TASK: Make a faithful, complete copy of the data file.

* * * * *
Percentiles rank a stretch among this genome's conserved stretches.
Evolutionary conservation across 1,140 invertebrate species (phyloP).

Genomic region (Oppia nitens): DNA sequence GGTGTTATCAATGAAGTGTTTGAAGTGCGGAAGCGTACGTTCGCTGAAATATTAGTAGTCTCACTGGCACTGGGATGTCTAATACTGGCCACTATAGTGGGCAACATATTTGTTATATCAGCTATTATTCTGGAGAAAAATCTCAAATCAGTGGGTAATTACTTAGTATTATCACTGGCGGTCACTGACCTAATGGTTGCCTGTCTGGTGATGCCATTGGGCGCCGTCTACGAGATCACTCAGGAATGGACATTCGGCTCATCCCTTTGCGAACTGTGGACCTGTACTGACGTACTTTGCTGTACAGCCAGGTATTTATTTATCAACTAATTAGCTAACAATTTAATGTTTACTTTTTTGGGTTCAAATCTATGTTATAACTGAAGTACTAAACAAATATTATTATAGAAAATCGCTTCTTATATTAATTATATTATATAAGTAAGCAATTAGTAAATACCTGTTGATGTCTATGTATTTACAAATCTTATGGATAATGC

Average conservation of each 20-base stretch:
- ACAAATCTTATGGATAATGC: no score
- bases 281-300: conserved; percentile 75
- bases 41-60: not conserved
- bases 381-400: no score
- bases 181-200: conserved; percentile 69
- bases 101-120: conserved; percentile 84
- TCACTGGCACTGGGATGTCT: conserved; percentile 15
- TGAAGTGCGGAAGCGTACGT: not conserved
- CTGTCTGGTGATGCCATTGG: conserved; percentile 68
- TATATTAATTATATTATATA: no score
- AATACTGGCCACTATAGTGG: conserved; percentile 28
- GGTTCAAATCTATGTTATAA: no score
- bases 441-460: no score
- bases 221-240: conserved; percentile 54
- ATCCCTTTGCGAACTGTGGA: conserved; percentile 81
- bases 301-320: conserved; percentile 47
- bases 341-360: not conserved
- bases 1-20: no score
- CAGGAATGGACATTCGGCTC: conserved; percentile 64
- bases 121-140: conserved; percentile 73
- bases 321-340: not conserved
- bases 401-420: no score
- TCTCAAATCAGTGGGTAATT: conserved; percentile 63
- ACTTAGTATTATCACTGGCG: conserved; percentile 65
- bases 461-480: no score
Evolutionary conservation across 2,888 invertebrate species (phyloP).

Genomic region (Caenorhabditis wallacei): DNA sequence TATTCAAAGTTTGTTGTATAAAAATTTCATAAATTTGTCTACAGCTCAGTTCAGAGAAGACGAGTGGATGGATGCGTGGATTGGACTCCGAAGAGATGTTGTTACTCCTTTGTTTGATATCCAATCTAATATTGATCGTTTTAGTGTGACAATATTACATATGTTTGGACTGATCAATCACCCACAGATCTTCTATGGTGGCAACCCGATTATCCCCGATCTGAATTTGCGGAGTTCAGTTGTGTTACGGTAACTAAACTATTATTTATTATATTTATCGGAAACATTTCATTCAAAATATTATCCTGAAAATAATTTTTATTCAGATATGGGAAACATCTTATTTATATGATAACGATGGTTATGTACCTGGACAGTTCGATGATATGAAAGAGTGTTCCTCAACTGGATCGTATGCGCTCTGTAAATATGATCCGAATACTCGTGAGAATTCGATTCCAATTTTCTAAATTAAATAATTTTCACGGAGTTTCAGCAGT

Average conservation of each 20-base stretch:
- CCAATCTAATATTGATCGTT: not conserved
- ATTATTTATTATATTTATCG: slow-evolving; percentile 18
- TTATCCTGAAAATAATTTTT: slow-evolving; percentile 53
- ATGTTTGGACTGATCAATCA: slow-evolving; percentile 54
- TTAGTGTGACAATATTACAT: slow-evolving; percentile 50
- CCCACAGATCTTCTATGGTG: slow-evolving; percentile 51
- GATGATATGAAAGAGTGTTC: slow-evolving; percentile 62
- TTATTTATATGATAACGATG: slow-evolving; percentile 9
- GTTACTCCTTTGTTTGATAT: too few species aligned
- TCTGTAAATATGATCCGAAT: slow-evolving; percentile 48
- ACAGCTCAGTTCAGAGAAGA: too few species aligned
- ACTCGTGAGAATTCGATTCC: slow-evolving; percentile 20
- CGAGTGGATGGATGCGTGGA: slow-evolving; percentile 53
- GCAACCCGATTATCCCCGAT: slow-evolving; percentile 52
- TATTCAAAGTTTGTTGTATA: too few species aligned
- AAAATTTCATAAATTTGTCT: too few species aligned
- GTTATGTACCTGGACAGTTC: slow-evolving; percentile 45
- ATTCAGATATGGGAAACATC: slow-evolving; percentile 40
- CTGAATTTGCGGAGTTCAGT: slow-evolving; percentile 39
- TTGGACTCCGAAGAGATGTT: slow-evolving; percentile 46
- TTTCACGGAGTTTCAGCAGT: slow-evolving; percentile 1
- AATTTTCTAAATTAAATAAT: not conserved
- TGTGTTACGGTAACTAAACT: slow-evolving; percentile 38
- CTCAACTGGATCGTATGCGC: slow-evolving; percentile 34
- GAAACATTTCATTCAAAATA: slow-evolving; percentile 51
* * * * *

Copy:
Percentiles rank a stretch among this genome's conserved stretches.
Evolutionary conservation across 1,140 invertebrate species (phyloP).

Genomic region (Oppia nitens): DNA sequence GGTGTTATCAATGAAGTGTTTGAAGTGCGGAAGCGTACGTTCGCTGAAATATTAGTAGTCTCACTGGCACTGGGATGTCTAATACTGGCCACTATAGTGGGCAACATATTTGTTATATCAGCTATTATTCTGGAGAAAAATCTCAAATCAGTGGGTAATTACTTAGTATTATCACTGGCGGTCACTGACCTAATGGTTGCCTGTCTGGTGATGCCATTGGGCGCCGTCTACGAGATCACTCAGGAATGGACATTCGGCTCATCCCTTTGCGAACTGTGGACCTGTACTGACGTACTTTGCTGTACAGCCAGGTATTTATTTATCAACTAATTAGCTAACAATTTAATGTTTACTTTTTTGGGTTCAAATCTATGTTATAACTGAAGTACTAAACAAATATTATTATAGAAAATCGCTTCTTATATTAATTATATTATATAAGTAAGCAATTAGTAAATACCTGTTGATGTCTATGTATTTACAAATCTTATGGATAATGC

Average conservation of each 20-base stretch:
- ACAAATCTTATGGATAATGC: no score
- bases 281-300: conserved; percentile 75
- bases 41-60: not conserved
- bases 381-400: no score
- bases 181-200: conserved; percentile 69
- bases 101-120: conserved; percentile 84
- TCACTGGCACTGGGATGTCT: conserved; percentile 15
- TGAAGTGCGGAAGCGTACGT: not conserved
- CTGTCTGGTGATGCCATTGG: conserved; percentile 68
- TATATTAATTATATTATATA: no score
- AATACTGGCCACTATAGTGG: conserved; percentile 28
- GGTTCAAATCTATGTTATAA: no score
- bases 441-460: no score
- bases 221-240: conserved; percentile 54
- ATCCCTTTGCGAACTGTGGA: conserved; percentile 81
- bases 301-320: conserved; percentile 47
- bases 341-360: not conserved
- bases 1-20: no score
- CAGGAATGGACATTCGGCTC: conserved; percentile 64
- bases 121-140: conserved; percentile 73
- bases 321-340: not conserved
- bases 401-420: no score
- TCTCAAATCAGTGGGTAATT: conserved; percentile 63
- ACTTAGTATTATCACTGGCG: conserved; percentile 65
- bases 461-480: no score
Evolutionary conservation across 2,888 invertebrate species (phyloP).

Genomic region (Caenorhabditis wallacei): DNA sequence TATTCAAAGTTTGTTGTATAAAAATTTCATAAATTTGTCTACAGCTCAGTTCAGAGAAGACGAGTGGATGGATGCGTGGATTGGACTCCGAAGAGATGTTGTTACTCCTTTGTTTGATATCCAATCTAATATTGATCGTTTTAGTGTGACAATATTACATATGTTTGGACTGATCAATCACCCACAGATCTTCTATGGTGGCAACCCGATTATCCCCGATCTGAATTTGCGGAGTTCAGTTGTGTTACGGTAACTAAACTATTATTTATTATATTTATCGGAAACATTTCATTCAAAATATTATCCTGAAAATAATTTTTATTCAGATATGGGAAACATCTTATTTATATGATAACGATGGTTATGTACCTGGACAGTTCGATGATATGAAAGAGTGTTCCTCAACTGGATCGTATGCGCTCTGTAAATATGATCCGAATACTCGTGAGAATTCGATTCCAATTTTCTAAATTAAATAATTTTCACGGAGTTTCAGCAGT

Average conservation of each 20-base stretch:
- CCAATCTAATATTGATCGTT: not conserved
- ATTATTTATTATATTTATCG: slow-evolving; percentile 18
- TTATCCTGAAAATAATTTTT: slow-evolving; percentile 53
- ATGTTTGGACTGATCAATCA: slow-evolving; percentile 54
- TTAGTGTGACAATATTACAT: slow-evolving; percentile 50
- CCCACAGATCTTCTATGGTG: slow-evolving; percentile 51
- GATGATATGAAAGAGTGTTC: slow-evolving; percentile 62
- TTATTTATATGATAACGATG: slow-evolving; percentile 9
- GTTACTCCTTTGTTTGATAT: too few species aligned
- TCTGTAAATATGATCCGAAT: slow-evolving; percentile 48
- ACAGCTCAGTTCAGAGAAGA: too few species aligned
- ACTCGTGAGAATTCGATTCC: slow-evolving; percentile 20
- CGAGTGGATGGATGCGTGGA: slow-evolving; percentile 53
- GCAACCCGATTATCCCCGAT: slow-evolving; percentile 52
- TATTCAAAGTTTGTTGTATA: too few species aligned
- AAAATTTCATAAATTTGTCT: too few species aligned
- GTTATGTACCTGGACAGTTC: slow-evolving; percentile 45
- ATTCAGATATGGGAAACATC: slow-evolving; percentile 40
- CTGAATTTGCGGAGTTCAGT: slow-evolving; percentile 39
- TTGGACTCCGAAGAGATGTT: slow-evolving; percentile 46
- TTTCACGGAGTTTCAGCAGT: slow-evolving; percentile 1
- AATTTTCTAAATTAAATAAT: not conserved
- TGTGTTACGGTAACTAAACT: slow-evolving; percentile 38
- CTCAACTGGATCGTATGCGC: slow-evolving; percentile 34
- GAAACATTTCATTCAAAATA: slow-evolving; percentile 51